Vogue logo and Its History

The Vogue logo has evolved over the years, but Didone font styles are still at the heart of its appearance. Firmin Didot, Justus Erich Walbaum created Didone fonts, and Giambattista Bodoni, whose iconic fonts Didot, Walbaum, and Bodoni are still being used today.

History of the Vogue Logo


In 1892, Vogue magazine was launched as a weekly publication for high society in New York. The magazine’s inscription was limited to one font. Each issue had a hand-written logo made by their graphic designer, complementing the style of the cover.


Condé Nast had bought vogue magazine by 1909, and the cover image became more colorful, abstract, and theatrical. The illustrators made poster-like arts for the covers, incorporating the Jazz Age and Art Deco styles that were popular back then.

1920s — 1930s

Throughout the 1920s and 1930s, hand-drawn logos were the in-thing. In 1932, photographer Edward Steichen shot Vogue’s first color photo cover, with a logo executed in a minimalist collection of slim white letters. A year later, the designers still toyed with the logo. The styles of the Vogue logo were still highly varied.


What font is the Vogue logo? The Didot font made an appearance in 1947, although in a more condensed taller variant. Vogue still played around with fonts, switching between sans-serif and serif, and still working in scripts alongside illustrative picturesque letters. 


In 1955, the All Caps Didot font, named after brothers Firmin and Pierre Didot (highly renowned printers, publishers, inventors, typeface designers, and intellectuals between the 18th and 19th century), became a permanent logo on Vogue magazine’s cover.

Present Vogue covers also utilize a bespoke sans-serif font known as Vogue AG, which mixes aspects of Avant Garde Gothic and Futura and was designed in 2004 by Terminal Design.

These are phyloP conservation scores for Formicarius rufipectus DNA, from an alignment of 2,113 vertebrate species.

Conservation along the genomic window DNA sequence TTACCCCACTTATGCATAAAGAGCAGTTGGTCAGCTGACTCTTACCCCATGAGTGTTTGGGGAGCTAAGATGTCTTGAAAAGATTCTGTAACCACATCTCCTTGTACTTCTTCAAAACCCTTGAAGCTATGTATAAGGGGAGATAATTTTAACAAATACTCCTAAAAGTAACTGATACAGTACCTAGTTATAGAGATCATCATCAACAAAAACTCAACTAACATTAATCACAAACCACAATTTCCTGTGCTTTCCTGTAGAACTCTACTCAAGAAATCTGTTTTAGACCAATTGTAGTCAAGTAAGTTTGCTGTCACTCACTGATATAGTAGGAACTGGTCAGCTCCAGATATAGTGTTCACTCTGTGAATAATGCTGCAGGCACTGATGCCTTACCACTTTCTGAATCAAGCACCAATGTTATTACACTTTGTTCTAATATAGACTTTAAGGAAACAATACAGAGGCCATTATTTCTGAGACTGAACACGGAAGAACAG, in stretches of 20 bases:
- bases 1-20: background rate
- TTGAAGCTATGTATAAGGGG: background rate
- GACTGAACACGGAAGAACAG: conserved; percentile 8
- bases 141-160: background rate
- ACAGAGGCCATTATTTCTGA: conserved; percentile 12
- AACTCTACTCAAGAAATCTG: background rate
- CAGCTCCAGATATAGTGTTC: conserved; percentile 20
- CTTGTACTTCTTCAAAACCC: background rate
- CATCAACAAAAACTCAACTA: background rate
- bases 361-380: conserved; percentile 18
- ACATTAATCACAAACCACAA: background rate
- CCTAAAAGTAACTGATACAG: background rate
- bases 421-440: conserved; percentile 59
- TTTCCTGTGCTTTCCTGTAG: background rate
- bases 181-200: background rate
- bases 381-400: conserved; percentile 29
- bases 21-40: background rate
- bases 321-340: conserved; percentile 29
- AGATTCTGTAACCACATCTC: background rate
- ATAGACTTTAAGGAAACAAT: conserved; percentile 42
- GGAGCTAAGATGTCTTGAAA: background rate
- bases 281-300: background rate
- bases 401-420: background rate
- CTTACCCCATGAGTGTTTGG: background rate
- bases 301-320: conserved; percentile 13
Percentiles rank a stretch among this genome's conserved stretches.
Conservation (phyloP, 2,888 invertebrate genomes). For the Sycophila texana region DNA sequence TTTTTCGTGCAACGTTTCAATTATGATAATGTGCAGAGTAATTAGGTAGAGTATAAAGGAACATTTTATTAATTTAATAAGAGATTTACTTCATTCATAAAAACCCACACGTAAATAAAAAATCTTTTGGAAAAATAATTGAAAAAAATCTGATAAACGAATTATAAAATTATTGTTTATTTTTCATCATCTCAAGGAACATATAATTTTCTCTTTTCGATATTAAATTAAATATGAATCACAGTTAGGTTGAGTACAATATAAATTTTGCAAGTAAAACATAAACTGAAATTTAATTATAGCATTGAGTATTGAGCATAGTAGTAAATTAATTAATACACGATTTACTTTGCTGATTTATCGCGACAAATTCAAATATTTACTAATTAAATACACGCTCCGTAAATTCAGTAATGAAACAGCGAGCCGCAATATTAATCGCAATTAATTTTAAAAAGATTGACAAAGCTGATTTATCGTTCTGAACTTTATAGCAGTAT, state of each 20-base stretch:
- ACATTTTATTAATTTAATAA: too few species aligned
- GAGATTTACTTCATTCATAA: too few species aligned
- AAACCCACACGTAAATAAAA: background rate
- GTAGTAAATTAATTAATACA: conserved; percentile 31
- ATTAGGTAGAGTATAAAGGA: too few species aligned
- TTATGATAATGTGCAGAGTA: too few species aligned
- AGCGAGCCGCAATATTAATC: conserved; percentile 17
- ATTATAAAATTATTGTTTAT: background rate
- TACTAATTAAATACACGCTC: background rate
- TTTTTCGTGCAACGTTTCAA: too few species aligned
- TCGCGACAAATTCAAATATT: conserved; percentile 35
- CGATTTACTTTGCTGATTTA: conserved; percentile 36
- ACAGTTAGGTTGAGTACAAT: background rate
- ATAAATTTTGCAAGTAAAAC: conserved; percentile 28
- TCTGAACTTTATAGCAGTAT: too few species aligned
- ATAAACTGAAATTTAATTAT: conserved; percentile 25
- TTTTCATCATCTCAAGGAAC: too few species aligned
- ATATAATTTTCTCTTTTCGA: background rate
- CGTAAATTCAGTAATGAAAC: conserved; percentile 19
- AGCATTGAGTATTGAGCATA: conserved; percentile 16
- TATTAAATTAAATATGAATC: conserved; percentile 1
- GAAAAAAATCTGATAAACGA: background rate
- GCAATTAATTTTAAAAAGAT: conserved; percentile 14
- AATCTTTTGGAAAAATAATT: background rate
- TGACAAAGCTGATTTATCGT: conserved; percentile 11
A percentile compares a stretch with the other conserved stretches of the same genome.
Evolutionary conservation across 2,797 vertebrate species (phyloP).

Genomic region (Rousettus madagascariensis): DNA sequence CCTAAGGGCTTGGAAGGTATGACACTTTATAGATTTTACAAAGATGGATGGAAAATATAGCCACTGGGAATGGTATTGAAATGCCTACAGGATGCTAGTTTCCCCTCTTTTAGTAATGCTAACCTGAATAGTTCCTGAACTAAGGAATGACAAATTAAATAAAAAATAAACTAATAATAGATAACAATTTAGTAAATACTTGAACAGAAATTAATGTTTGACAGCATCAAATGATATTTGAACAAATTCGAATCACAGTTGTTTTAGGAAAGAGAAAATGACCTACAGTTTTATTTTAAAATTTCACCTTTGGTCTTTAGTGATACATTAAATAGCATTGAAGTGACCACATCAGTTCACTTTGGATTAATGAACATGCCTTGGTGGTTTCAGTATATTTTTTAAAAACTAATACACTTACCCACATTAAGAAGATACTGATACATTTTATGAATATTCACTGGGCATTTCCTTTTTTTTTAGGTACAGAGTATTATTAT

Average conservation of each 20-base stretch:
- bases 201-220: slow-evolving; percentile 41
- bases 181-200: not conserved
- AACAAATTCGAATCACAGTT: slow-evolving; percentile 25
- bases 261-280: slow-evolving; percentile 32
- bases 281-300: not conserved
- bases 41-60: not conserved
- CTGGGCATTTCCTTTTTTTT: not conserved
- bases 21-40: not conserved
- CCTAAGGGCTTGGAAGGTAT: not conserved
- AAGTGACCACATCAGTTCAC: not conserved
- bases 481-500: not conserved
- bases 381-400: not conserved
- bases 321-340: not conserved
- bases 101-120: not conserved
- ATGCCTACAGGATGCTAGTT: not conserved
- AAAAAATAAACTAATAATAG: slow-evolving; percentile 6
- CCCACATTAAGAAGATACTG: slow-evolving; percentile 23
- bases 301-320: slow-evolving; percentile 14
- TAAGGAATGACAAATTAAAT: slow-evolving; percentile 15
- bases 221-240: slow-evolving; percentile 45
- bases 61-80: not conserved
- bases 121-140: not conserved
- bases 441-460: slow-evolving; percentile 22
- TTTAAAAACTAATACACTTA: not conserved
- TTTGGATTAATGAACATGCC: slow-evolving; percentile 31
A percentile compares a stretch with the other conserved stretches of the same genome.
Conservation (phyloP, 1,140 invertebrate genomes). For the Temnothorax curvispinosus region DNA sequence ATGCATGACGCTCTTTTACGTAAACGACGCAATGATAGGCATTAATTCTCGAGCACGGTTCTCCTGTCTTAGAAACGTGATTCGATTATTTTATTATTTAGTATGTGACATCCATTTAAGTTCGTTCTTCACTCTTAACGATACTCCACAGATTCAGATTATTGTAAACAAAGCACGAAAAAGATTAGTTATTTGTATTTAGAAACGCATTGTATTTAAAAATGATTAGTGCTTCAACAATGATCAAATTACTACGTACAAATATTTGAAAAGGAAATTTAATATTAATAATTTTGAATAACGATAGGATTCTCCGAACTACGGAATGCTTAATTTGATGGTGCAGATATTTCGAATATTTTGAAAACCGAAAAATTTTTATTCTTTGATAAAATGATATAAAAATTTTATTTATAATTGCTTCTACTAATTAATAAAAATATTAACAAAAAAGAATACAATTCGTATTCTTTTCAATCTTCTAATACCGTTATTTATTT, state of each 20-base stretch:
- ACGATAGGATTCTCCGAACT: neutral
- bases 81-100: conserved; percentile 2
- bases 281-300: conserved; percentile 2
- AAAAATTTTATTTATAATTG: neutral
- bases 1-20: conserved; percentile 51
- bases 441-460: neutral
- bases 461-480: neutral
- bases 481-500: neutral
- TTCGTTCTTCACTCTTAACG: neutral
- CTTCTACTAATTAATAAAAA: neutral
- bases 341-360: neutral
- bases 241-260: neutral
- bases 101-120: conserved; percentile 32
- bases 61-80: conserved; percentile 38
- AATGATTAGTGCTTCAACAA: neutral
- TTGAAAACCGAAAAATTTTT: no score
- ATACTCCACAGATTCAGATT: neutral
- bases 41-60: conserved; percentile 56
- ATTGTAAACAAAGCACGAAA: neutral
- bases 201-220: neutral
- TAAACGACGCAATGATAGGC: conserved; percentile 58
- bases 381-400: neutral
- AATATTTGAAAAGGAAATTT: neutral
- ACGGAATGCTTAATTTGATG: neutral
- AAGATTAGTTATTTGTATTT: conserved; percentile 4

The History of Vogue Magazine 

Vogue magazine is the most influential and most recognizable publication in the fashion world. But did you know when the magazine was first published and how the different publications have been issued through the years? Read on to learn more.

Early History: 1892—1905 

Vogue was established as a weekly paper in New York by an American businessman named Arthur Baldwin Turnure and was funded by Kristoffer Wright. The first issue was released in December 1892 with a 10-cent cover price (equivalent to $2.88 as of 2020).

Since its inception, Vogue targeted the upper class of New York—recounting their habits, leisure activities, hangout joints, social gatherings, and clothes they wore—as well as everyone who wished to emulate them and join their exclusive circle. At the time, Vogue was mainly concerned with fashion, social affairs, and sports coverage. During the early stages, growth was understandably slow.

Condé Nast Ownership: 1905—1920

Vogue was bought by Condé Montrose Nast a year before the death of founder Baldwin Turnure in 1909. Condé Montrose Nast changed Vogue to a ladies’ magazine and started overseas editions in the 1910s. He also increased its price.